A vanishing world.

[Text and photos by Mayank Austen Soofi]

One rainy evening, The Delhi Walla knocks on the door of Sadia Dehlvi. In her fifties, she lives in an apartment in Nizamuddin East with her son, her cook and her hundreds of books on Islam.

Ms Dehlvi has written two books on Sufism. Being her trusted acquaintance, she has often lent me books from her library.

This evening she is looking distraught.

“I cannot find two of Khushwant’s books,” she says, referring to author Khushwant Singh who died two days ago at 99.

Ms Dehlvi is standing amid piles of books spread out haphazardly on her drawing room floor. “I have never given Khushwant to anyone.” Looking down at half a dozen books that she is holding in her hands, she says, “Khushwant inscribed each of these for me.”

All of these books are by the late author who lived a few miles away in Sujan Singh Park: Delhi: A Novel, Truth, Love & A Little Malice, Songs of the Gurus, and Delhi: A Portrait, among others.

Showing me Women & Men in My Life, Ms Dehlvi says, “It’s a very special Khushwant Singh.” She is on the cover.

One of Ms Dehlvi’s Khushwant Singh is lying on the sofa. The opening page of Sex, Scotch & Scholarship: Selected Writings has the following hand-written inscription by its author:

For Sadia and Raza – with love

Raza Parvez was Ms Dehlvi’s Karachi-based husband. They separated after a few years of marriage but remained friends until Mr Parvez’s death a few years ago. Their son, Arman Ali, lives with Ms Dehlvi. He is training in classical music.

In 2010, on the pages of this website, Ms Dehlvi had talked of her links with Khushwant Singh:

“I first met Khushwant thirty years ago at the Arab Cultural Centre where my friend Ameena Ahmed happened to be exhibiting her calligraphic paintings. He walked up to me and said “Why are you so beautiful?” I laughed replying, “Because I am a beautiful person.” Khushwant asked me to come to his house the next evening and the visits to Sujan Singh Park have continued ever since. His flat became my window to the world of the rich, famous and the absurd. Here I met presidents, parliamentarians, religious zealots, intellectuals, artists, poets, businessmen, harassed women, ambitious men and proud transvestites.”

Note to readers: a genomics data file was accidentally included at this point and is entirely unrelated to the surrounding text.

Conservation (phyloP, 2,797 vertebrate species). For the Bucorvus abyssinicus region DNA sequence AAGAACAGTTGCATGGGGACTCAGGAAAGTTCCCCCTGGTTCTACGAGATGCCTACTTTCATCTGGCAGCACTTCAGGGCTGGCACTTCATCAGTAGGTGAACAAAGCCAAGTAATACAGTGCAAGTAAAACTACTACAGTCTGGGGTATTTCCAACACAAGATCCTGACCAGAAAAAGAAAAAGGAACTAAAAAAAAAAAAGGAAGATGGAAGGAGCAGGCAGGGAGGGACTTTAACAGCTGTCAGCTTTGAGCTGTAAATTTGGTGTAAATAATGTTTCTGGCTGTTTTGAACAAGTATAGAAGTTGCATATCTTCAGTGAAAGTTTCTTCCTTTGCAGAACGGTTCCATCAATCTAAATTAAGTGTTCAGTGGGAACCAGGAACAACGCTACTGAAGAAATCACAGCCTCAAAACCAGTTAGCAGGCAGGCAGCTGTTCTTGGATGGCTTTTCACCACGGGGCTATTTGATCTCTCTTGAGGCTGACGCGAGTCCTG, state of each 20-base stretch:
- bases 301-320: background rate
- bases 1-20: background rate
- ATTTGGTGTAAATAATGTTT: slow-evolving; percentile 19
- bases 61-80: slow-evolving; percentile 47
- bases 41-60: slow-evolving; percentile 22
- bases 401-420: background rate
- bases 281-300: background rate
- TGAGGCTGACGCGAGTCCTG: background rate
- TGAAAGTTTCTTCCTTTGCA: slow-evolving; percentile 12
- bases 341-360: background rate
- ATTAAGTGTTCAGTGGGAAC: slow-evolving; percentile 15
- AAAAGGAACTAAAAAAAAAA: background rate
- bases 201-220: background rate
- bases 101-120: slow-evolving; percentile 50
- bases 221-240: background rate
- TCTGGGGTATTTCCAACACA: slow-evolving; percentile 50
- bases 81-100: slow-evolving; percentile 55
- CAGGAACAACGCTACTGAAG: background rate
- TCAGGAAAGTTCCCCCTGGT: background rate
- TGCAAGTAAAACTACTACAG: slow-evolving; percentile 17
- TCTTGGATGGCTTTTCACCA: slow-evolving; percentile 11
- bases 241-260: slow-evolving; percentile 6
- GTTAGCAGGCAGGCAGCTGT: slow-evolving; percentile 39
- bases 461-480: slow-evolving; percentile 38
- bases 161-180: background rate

I pick up a cover-less hardbound titled The Mark of Vishnu. It was published in 1950. In one of his later books, Mr Singh wrote: “My first collection of short stories, The Mark of Vishnu, largely based on my experiences in Lahore and Ottawa, was published by The Saturn Press. It got very good notices – no doubt due to my cocktail party contacts. I began to seriously think of taking up writing as a career.”

This book, too, is inscribed by Khushwant Singh:

For Sadia who gets too many compliments – with affection

Ms Delhvi distress is increasing. “I cannot find Not a Nice Man to Know. Khushwant dedicated it to me.”

Sitting down on the sofa, she closes her eyes. Old photos of Ms Dehlvi with Khushwant Singh are lying all over the coffee table. Opening her laptop, Ms Dehlvi plays an audio clip that she recorded during one of her recent conversations with Khushwant Singh. He is saying, “I’m tired now. I’m very old. I want to go. I want to go.”

Later in the night, Ms Dehlvi mails me, saying, “Turned the whole bookshelf down. Can’t find three books. Not a Nice Man to Know, City Improbable and Khushwant’s coffee table on the Sikhs. Check your bookshelf. It could be possible that I gave one of the first two to you. Just in case for something. Double check your books, please. I hope I find them. They were definitely with me.”

Living with books

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